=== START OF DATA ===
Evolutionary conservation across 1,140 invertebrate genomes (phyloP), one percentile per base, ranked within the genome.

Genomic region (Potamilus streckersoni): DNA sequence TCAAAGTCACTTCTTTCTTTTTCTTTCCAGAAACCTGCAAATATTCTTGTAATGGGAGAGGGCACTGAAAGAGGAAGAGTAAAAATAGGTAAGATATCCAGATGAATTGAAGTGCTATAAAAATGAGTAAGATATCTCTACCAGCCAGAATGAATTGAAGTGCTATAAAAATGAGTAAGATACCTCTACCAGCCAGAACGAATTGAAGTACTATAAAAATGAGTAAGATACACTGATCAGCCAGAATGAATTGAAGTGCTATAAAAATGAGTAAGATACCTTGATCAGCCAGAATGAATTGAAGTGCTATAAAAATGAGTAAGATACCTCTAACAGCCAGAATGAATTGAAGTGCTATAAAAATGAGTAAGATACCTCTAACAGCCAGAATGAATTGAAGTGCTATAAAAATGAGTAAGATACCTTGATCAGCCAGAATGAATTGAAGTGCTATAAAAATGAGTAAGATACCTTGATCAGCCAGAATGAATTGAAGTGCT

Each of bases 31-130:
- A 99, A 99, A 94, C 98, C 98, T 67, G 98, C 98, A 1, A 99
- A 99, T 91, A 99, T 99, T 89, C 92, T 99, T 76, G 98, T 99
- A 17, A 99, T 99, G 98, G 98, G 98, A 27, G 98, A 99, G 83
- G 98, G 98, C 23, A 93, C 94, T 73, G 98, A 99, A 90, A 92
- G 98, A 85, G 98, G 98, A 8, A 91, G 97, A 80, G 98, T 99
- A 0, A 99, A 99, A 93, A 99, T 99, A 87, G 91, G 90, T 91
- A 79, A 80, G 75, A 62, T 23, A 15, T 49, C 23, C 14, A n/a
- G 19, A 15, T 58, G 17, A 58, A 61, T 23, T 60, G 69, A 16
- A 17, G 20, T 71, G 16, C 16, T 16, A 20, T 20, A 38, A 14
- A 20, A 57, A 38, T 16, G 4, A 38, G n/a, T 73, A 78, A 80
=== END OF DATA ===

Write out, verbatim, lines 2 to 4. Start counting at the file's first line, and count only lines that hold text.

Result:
Genomic region (Potamilus streckersoni): DNA sequence TCAAAGTCACTTCTTTCTTTTTCTTTCCAGAAACCTGCAAATATTCTTGTAATGGGAGAGGGCACTGAAAGAGGAAGAGTAAAAATAGGTAAGATATCCAGATGAATTGAAGTGCTATAAAAATGAGTAAGATATCTCTACCAGCCAGAATGAATTGAAGTGCTATAAAAATGAGTAAGATACCTCTACCAGCCAGAACGAATTGAAGTACTATAAAAATGAGTAAGATACACTGATCAGCCAGAATGAATTGAAGTGCTATAAAAATGAGTAAGATACCTTGATCAGCCAGAATGAATTGAAGTGCTATAAAAATGAGTAAGATACCTCTAACAGCCAGAATGAATTGAAGTGCTATAAAAATGAGTAAGATACCTCTAACAGCCAGAATGAATTGAAGTGCTATAAAAATGAGTAAGATACCTTGATCAGCCAGAATGAATTGAAGTGCTATAAAAATGAGTAAGATACCTTGATCAGCCAGAATGAATTGAAGTGCT

Each of bases 31-130:
- A 99, A 99, A 94, C 98, C 98, T 67, G 98, C 98, A 1, A 99